The question of moral values greatly intrigued me within this book. I have always assumed a natural separation between the business morals and personal morals of an individual. I questioned that assumption with this book and after the lecture on Tuesday. While reading the book I felt as if Silas did the right thing when he refused to sell his property, even when he knew that the people offering to buy it could handle the loss much better than he and his family could. I did not read it as a business operation at the time, rather I saw it as a good personal moral decision. I came away from lecture with a new view on the topic. Salas Lapham was a business man and the moral decision he was faced with was a business decision, yet he did not see a distinction between the two. I admired his strong standing when being tempted by Rogers to sell. When I asked myself if I would choose to make the same choice as Silas, I really did not know. Initially, I claimed that I would and had no questions about it, but when I began to see it as more of a business operation, my assurance slipped. I am not sure if I would have made the same choice. I may have left it up to the buyer to do his proper research before buying the property, that is after all what makes a successful business man, wise decision making. If they failed to do their homework and made a bad investment, would I be morally wrong to let them? I think that we all can learn a good lesson from Silas Lapham. There is no difference between business morals and personal morals. They are one and the same. The choices we make affect the people around us and whether that choice is business related or not still leaves us with a moral obligation to make the right choice.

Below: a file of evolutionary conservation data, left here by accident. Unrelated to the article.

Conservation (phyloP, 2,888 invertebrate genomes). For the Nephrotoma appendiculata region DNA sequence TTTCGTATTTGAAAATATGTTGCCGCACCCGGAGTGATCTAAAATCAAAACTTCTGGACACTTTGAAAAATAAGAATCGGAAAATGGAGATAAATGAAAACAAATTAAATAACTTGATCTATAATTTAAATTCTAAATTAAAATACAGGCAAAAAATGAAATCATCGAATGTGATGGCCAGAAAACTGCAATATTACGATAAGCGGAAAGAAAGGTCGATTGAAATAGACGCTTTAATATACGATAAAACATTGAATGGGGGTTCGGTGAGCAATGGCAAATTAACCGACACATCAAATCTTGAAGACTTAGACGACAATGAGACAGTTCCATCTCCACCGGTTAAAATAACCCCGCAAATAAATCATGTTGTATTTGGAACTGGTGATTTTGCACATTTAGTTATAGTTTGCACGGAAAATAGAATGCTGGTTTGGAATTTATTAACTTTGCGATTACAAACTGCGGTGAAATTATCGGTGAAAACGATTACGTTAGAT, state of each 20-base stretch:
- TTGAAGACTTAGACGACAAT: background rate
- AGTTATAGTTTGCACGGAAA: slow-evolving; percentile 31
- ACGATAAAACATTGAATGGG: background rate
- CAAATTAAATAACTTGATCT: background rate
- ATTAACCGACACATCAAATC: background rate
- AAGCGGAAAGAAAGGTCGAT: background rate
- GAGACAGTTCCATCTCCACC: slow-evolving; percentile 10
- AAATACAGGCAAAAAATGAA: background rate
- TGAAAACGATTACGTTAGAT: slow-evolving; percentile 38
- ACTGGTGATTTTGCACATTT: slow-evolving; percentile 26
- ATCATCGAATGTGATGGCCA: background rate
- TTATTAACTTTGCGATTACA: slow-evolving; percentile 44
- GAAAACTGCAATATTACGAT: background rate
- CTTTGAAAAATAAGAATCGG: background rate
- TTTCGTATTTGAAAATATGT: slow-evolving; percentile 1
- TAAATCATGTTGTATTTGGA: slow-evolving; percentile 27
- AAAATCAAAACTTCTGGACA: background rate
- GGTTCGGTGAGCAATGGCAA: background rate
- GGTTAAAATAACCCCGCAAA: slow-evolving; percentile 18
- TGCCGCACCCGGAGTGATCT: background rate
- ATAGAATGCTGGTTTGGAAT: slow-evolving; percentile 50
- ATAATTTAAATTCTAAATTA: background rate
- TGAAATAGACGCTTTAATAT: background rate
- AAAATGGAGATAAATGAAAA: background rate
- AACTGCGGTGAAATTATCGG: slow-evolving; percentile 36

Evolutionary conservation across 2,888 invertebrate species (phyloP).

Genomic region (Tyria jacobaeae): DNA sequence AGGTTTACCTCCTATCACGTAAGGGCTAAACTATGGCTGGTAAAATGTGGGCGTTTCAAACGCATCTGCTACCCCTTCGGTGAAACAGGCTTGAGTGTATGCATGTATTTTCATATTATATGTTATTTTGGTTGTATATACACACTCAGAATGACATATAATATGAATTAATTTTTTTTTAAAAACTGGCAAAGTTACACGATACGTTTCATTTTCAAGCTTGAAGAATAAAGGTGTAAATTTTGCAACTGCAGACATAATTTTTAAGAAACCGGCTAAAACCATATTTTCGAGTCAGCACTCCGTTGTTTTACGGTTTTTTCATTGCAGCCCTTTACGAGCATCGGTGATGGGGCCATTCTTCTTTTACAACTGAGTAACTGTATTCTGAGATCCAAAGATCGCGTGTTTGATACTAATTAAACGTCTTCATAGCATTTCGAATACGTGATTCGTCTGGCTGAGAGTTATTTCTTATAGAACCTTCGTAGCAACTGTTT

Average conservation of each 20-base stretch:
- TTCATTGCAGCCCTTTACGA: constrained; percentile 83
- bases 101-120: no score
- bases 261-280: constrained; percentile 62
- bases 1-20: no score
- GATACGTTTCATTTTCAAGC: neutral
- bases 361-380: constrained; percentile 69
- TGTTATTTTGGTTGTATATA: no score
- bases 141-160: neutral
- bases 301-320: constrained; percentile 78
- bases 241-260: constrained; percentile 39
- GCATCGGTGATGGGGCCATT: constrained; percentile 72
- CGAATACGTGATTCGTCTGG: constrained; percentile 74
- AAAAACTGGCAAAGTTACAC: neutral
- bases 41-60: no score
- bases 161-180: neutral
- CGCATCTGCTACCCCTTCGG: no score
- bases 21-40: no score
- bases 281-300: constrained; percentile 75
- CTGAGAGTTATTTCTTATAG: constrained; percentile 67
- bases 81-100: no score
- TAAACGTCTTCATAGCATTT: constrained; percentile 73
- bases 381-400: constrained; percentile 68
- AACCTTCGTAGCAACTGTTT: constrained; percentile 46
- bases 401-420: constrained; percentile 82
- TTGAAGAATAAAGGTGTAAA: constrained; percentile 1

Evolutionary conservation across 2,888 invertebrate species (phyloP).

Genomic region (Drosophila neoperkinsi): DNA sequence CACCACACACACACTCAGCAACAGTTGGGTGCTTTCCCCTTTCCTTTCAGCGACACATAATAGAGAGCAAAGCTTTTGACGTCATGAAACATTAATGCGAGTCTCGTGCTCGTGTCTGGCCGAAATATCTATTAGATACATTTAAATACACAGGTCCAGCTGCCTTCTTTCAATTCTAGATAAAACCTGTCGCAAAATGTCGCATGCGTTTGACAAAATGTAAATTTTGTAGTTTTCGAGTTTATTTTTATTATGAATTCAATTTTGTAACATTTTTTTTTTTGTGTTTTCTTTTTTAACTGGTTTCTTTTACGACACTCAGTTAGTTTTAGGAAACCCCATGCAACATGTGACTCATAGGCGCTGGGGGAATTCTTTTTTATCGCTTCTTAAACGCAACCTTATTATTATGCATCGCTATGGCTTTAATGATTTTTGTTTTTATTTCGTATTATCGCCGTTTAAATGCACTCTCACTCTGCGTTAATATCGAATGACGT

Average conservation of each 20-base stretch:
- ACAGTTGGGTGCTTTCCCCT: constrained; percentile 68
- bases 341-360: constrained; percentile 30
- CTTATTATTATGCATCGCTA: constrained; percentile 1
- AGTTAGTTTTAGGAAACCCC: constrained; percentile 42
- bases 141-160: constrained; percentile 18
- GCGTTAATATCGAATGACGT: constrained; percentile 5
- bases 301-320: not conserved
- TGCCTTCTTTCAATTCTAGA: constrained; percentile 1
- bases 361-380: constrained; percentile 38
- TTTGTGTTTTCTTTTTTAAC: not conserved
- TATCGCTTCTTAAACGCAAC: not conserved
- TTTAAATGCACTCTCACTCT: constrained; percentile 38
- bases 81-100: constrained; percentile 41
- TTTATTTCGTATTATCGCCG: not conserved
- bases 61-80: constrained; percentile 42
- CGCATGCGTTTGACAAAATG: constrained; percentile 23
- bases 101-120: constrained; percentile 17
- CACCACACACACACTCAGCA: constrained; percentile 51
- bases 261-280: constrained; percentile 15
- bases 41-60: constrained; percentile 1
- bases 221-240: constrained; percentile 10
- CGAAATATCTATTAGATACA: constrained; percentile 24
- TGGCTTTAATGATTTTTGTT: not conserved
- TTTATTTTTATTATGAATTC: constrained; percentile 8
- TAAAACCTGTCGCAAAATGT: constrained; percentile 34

Monday, February 8, 2010

Daisy Miller